Feed the Future: 2017 Year in Review

2017

YEAR IN REVIEW

Over 800 million people across the world go to bed hungry each night. To meet the needs of a growing population, global food production needs to increase.

Feed the Future, a U.S. Government initiative, is working to address global hunger through partnership and innovation.

1

Partnering for Progress

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From natural disasters to national conflict, many communities across the world frequently experience threats to their food security, nutrition and well-being. The key to combating those threats and avoiding slipping into, or back into, poverty is resilience. Through our many partnerships, we help communities improve their ability to adapt, cope and recover by connecting them to the tools, resources, skills, assets and opportunities they need to weather the next inevitable threat while protecting their futures.

This year, we doubled down on nutrition- and enterprise-driven development too. Our newly enacted partnerships are helping farmers gain access to affordable, high-yielding seeds and enabling small-scale coffee producers to grow higher quality coffee and connect with financing and buyers. We’re also partnering to support solutions that help farmers improve value from agriculture productivity, improve infrastructure like irrigation and roads, and increase the incomes, nutrition and food security of millions of smallholder farming households.

2

Harvesting Hope

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Throughout the year, our work led us to various events across the world and the United States. From Iowa to Italy, we met thousands of inspirational people that have joined us in our mission to end global hunger.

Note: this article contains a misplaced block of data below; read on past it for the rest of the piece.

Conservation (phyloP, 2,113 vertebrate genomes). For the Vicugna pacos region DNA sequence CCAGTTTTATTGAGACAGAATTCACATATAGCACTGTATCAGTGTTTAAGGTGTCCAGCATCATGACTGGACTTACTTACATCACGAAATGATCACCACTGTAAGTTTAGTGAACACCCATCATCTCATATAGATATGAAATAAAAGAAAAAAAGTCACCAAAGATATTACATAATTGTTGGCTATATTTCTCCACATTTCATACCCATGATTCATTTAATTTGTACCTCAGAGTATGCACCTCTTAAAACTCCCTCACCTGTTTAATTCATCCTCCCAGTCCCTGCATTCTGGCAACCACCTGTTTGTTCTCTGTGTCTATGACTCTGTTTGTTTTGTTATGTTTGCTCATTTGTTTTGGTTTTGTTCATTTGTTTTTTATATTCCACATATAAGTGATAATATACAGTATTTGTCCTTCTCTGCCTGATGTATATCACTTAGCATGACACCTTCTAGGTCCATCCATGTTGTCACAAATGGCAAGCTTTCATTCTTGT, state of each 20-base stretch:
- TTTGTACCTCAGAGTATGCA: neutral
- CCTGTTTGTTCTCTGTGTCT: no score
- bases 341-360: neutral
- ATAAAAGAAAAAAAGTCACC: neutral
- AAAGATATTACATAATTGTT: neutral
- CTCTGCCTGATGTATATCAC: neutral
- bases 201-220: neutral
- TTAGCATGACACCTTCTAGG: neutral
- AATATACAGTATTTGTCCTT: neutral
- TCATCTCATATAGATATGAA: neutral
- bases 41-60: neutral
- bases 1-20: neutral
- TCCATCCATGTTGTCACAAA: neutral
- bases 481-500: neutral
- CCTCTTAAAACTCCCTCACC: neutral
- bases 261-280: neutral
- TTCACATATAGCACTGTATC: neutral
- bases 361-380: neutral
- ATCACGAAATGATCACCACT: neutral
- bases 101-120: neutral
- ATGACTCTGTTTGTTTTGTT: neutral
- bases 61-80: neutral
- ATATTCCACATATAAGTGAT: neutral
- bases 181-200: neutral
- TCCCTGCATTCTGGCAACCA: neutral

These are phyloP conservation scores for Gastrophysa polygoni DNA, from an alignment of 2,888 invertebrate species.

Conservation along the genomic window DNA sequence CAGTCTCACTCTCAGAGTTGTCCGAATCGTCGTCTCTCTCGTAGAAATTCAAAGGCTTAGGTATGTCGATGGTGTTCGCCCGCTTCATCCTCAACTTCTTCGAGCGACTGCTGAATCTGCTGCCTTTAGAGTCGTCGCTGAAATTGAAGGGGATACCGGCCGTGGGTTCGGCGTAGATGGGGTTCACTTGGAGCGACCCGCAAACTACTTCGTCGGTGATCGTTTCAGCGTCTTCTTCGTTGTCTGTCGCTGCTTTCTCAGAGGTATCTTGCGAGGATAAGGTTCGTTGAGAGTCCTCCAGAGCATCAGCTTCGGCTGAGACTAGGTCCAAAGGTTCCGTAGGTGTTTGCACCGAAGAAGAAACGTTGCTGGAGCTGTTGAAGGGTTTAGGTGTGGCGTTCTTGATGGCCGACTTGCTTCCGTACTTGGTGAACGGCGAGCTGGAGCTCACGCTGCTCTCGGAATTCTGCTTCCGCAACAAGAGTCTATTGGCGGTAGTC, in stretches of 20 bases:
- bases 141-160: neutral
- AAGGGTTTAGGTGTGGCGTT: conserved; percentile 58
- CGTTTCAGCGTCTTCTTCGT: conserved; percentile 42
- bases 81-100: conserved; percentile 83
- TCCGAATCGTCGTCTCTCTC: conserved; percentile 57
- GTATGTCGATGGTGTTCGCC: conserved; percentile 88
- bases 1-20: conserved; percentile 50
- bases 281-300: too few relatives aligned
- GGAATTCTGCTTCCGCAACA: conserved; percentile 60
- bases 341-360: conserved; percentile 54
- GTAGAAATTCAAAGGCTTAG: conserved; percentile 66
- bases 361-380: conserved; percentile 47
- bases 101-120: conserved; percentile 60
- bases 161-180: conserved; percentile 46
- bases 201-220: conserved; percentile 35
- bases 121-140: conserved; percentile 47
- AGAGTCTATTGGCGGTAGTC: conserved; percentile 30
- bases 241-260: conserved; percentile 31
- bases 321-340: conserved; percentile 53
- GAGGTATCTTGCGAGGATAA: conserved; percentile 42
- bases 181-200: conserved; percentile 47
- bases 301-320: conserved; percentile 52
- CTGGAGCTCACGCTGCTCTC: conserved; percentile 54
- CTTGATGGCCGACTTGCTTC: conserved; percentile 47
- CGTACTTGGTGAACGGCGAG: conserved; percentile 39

Dr. Akinwumi Adesina was awarded the 2017 World Food Prize in Iowa, which he’ll use to set up a fund that will finance young African entrepreneurs. We were inspired by our nation’s future leaders and their passion for solving some of the world’s toughest food challenges at the National FFA Convention. And we were proud to present the status of our work to the House Foreign Affairs Subcommittee on Africa, Global Health, Global Human Rights and International Organizations.

3

Cultivating Community

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By bringing partners together to invest in agriculture and nutrition, we have helped millions of families around the world lift themselves out of hunger and poverty. This means more families are able to feed themselves, and more children are able to reach their full potential.

The second annual Feed the Future Week called on people around the world to share how they will #endhunger and contribute blog posts about resilience, science and innovation, child nutrition, partnerships and agriculture-led growth.

WORLD FOOD DAY

World Food Day in October called for reflection, drawing attention to ongoing efforts to end hunger, alleviate suffering and expand opportunity across the world. We launched our fourth annual Fall Recipe Contest to help raise awareness about agriculture’s potential to end poverty, hunger and malnutrition—with a focus on pumpkin.

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4

Farming for the Future

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Feed the Future has shown that progress on ending hunger is possible. And this year, the U.S. Government announced that moving forward, we will partner with 12 countries that have taken concrete steps to improve their own food security and nutrition.